Friday, February 5, 2010

Light switch installation pictures

I have some pictures of light switches installation and wiring work in progress. I thought that maybe some readers would be interested in them.

Picture 1 – Light switch picture

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Picture 2 – Close up view of the light switches

As with the installation of all electrical components, the installation of light switches need to take into consideration a number of factors.

For light switches, the following requirements must be incorporated into the design drawings and the specifications.

a) The grouping of light fittings

The grouping of lighting luminaries into single control should be done in small groups or on individual luminaries.

The grouping should be arranged in such a way that unnecessary lights can be switched off while allowing sufficient luminaries to be operating efficiently to give the required level of light over the working space where the activities is ongoing.

This is part of the overall effort to lower the operating cost and conserve energy.

Diagram 3 below shows a lighting design layout of an office room. Diagram 4 is the layout of the lighting for the reception area, while Diagram 5 shows the layout for the waiting lounge, the computer room and the interview room.

All these rooms were actually part of a very large government office building.

For readers who are not too familiar with electrical drawings, I have included a list of some of the symbols used in the diagrams at the end of this post.

If you feel uncomfortable jumping up and down between the diagrams and the symbols, you can just open this page in two windows.

Resize each of the windows so that each window will fit about half of your computer screen and then locate them side-by-side.

Then position the second window at the legend area, while you use the first window for reading.

Diagram 3 – Officer Room lighting layout

Diagram 4 – Reception Area Lighting Layout

Diagram 5 – Interview Area Lighting Layout

Diagram 5a – AHU Room Lighting Layout

In Diagram 3, you can see the designed layout of one of the officer rooms in the office.

Two types of light fittings are used there: the halogen down lights and the PLC down lights.

The PLC down lights are those with the attached letter “E”. the E actually means that the lights are connected to the “Essential” electric supply of the building. The essential electric supply is backed up by the standby electric generator. If the public utility supply fails, the standby electric generator will automatically kick in and provide supply to some of the electrical loads in the building especially those that operate Fire Protection equipment and security services.

If the PLC down lights are not connected to the essential supply, then the same symbol is used but without the letter E. Refer to the list of symbols again to gain better understanding.

As you can see in the diagram, there are four PLC down lights used and they are located at the center area of the room. While the halogen down lights are installed towards the perimeter walls.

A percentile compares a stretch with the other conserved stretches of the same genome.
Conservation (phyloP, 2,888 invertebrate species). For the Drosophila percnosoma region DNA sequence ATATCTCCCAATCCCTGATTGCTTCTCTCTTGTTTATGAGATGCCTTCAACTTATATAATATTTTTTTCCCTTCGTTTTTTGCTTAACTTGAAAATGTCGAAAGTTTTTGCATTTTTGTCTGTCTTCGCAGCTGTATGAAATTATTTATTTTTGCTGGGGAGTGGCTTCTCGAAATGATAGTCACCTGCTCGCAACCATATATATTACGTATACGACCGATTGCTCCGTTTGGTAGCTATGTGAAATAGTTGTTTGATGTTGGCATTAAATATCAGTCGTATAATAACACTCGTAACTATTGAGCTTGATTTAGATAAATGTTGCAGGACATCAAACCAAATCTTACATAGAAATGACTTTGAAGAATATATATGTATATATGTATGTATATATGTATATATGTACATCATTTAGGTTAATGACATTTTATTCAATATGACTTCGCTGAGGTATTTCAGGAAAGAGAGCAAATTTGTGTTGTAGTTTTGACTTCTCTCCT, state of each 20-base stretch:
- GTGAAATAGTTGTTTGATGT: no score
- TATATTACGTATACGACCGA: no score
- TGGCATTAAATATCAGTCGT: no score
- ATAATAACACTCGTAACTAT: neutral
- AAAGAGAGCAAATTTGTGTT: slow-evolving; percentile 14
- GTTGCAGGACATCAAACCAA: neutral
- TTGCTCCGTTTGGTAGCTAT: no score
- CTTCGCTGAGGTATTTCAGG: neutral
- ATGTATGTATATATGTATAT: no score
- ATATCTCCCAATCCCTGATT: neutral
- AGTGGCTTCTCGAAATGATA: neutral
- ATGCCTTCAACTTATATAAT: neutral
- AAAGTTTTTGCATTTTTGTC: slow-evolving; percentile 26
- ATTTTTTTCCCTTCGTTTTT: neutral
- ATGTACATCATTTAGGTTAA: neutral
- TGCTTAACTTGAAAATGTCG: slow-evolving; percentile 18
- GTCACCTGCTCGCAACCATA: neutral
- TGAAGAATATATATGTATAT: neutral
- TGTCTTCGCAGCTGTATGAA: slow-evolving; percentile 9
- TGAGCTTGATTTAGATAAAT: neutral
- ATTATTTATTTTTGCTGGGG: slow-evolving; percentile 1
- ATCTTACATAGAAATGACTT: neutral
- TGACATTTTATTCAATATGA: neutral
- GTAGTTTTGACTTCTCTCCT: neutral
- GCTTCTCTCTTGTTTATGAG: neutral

The dotted lines connecting all four PLC lights means that all the light fittings are controlled by the same switch. The direction of the black arrow at one of the lights indicates where the switch controlling the lights is located. In this case, it is at the wall near the entrance door. Observe the switch symbols on the wall.

Yes. There are two switch symbols there. This means that there are two light switches controlling the lighting in the room.

The second switch controls all the second type of light fittings, the halogen down lights. There are eight halogen down lights and all of them are controlled by one switch.

If you have checked the description of symbols, then you know that these halogen lights are provided with dimmer. You can increase or decrease the brightness of the halogen lights in the room.

Therefore the grouping of the lighting in this office room is done with just two groups, and therefore two switches of single pole type are used.

The two pictures the I show at the beginning of this post is the actual pictures of these switches. This building is still under construction. That is why you see it is still dark outside the entrance door on the left.

You may wonder why there are so many switches in the picture. Allow me to explain a little bit here.

The two rectangular plates on the right are the light switches. If you click on the picture, you may see the picture better. The bigger-sized component at the far left, nearer to the door, is the temperature control of the air-conditioner for the room.

The rectangular plate next the aircond temperature control is the PA (public address system) volume control. For the un-initiated, a building PA system is the equipment that is used to make a public announcement to the whole building from the building Fire Control Center. His is also the system that the firemen use to make emergency announce to the building occupants in case of fire.

Back to the light switches. Some of you may wonder why there are a total of six light switches on the switch plates. So below is why.